Lessons Learned from Serving as Expert Witness
Terry W. Griffin and Tyler B. Mark
On an annual basis we are approached to take on a handful of expert witness assignments but only see two or three all the way through. Yes we would consider taking on more cases. Cases we’ve worked on are usually a lot of fun. In each case, our client is typically the attorney rather than the plaintiff or defendant themselves. “An expert witness is a person engaged to give an opinion based on experience, knowledge, and expertise. The overriding duty of an expert witness is to provide independent, impartial, and unbiased evidence to the court or tribunal.” Sometimes after chatting with a potential client we’re not retained, i.e. selected to be their expert witness; and that's usually a good thing because the sooner we decide not to work together the less effort that is exerted from all parties. Sometimes we are selected, receive retainer, and we proceed. About twice a year this arrangement works out reasonably well with our providing services and receiving compensation.
The initial conversation is rather quick usually less than 30 minutes so no big deal for time commitment. If a followup conversation is necessary before commitments are made, we usually devote some effort (maybe 2 to 3 hours) in collecting background information from a variety of sources. We use the term "invest" since we do not get compensated for these hours especially if we do not accept the client’s invitation; but these investments of time and effort are a part of the fixed costs of doing this type of business and required due diligence. During this phase we sometimes decide we are not interested in the case due to the nature of the issue or if we feel that we cannot be helpful.
By the end of the second conversation, we have likely decided if we want to work together and an agreement is entered into. The agreement includes scope of work, retainer amount, hourly rates, possible report parameters and/or additional case details. Rates may differ for reviewing discovery, reading depositions of witnesses, conducting analyses, writing reports, being deposed, and giving testimony.
Other than accepting the invitation, providing service, and receiving agreed-upon compensation, the second best scenario is deciding not to accept the invitation early on in the process. Several other scenarios exist in between these preferred ones. Some less desirable scenarios include:
Client verbally agrees but never sends retainer or discovery for several weeks or months or sometimes ever. Recently, it occurred to us that we may have been exploited by the legal team “taint shopping”; when the legal team keeps the expert at arm’s length so that competing legal team cannot retain that expert especially when individual experts have unique skill sets important to the specific case.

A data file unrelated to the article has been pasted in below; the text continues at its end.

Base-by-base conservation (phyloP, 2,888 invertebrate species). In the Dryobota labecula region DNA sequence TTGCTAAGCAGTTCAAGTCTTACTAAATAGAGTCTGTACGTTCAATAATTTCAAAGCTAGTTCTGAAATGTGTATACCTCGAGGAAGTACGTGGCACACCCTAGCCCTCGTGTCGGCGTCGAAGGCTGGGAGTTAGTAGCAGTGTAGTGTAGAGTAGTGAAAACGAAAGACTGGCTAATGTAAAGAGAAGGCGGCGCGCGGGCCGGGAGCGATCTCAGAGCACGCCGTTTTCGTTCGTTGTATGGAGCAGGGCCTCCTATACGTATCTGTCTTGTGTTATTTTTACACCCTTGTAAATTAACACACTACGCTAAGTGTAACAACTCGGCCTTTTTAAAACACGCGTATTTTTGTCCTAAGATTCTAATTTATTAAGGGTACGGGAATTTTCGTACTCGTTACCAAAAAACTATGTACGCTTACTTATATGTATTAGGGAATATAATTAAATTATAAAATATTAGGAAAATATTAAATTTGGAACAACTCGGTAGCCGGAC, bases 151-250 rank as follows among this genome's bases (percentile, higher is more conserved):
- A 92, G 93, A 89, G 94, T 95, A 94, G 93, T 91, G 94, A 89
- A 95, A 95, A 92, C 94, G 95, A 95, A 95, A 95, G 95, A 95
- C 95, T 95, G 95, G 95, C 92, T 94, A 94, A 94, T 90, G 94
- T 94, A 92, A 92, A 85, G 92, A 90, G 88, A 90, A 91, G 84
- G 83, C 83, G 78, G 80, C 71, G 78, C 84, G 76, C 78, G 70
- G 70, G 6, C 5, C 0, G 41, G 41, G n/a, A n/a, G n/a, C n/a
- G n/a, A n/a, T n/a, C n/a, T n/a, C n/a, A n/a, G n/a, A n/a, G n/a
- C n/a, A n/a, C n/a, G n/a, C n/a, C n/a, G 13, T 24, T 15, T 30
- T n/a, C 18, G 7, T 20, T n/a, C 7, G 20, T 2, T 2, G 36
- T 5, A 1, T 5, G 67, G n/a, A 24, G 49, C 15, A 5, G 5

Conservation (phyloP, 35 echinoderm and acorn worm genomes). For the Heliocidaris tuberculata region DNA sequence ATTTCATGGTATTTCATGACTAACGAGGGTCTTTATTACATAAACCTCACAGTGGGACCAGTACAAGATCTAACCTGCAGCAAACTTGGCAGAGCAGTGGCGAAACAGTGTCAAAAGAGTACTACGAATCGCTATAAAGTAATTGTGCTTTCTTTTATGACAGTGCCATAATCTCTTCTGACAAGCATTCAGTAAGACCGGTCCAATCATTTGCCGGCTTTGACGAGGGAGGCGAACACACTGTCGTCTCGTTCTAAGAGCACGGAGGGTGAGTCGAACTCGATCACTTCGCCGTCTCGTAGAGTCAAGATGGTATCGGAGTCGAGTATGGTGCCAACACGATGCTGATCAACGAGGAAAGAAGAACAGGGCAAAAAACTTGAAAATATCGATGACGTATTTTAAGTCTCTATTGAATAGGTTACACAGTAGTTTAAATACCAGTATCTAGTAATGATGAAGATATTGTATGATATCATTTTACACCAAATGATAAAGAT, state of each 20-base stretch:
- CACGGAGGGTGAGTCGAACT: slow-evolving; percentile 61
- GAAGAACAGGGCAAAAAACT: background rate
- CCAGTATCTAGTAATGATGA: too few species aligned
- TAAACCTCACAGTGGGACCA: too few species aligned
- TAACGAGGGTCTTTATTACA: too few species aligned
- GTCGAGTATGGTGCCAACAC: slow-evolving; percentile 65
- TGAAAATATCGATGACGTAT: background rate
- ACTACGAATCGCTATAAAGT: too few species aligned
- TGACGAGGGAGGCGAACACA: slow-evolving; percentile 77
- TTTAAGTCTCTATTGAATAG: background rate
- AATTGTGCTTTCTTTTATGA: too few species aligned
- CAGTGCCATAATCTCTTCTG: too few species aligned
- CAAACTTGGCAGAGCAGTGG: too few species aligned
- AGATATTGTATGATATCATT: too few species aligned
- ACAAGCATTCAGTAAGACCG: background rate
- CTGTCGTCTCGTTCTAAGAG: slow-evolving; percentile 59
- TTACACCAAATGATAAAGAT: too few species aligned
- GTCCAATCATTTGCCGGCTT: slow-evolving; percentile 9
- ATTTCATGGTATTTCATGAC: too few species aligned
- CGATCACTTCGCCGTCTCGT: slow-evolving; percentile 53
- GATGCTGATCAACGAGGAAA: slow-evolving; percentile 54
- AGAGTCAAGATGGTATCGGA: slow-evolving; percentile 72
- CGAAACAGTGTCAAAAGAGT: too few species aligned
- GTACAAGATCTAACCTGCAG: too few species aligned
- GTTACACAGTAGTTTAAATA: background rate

Client replies with an attempt to renegotiate a lower retainer and/or hourly rate. This usually occurs a couple weeks after the expert was expecting retainer payment.
Client does not send retainer payment but does send discovery with some reasoning for why they are unable to pay at that time, but expecting services to be rendered.
A clear pattern exists for expert witnesses not receiving payment for their services. The above-mentioned scenarios happen more frequently than we’d like to admit; but with enough experience the associated red flags can be discerned early so that we know when to walk away. These scenarios become familiar enough that it seems some clients follow a strategic formula to wear down potential experts; although at times the backstories seem plausible. Regardless, it is important for expert witnesses to recognize not only their value to the potential case but their own costs of doing business. These costs of doing business equate into some minimum retainer such that anything lower is no longer worth the effort required to initiate the project.
These are our viewpoints based on first-hand experiences and perceptions; and possibly incorrect therefore we’re open to suggestions, corrections, and discussion.
Terry W. Griffin and Tyler B. Mark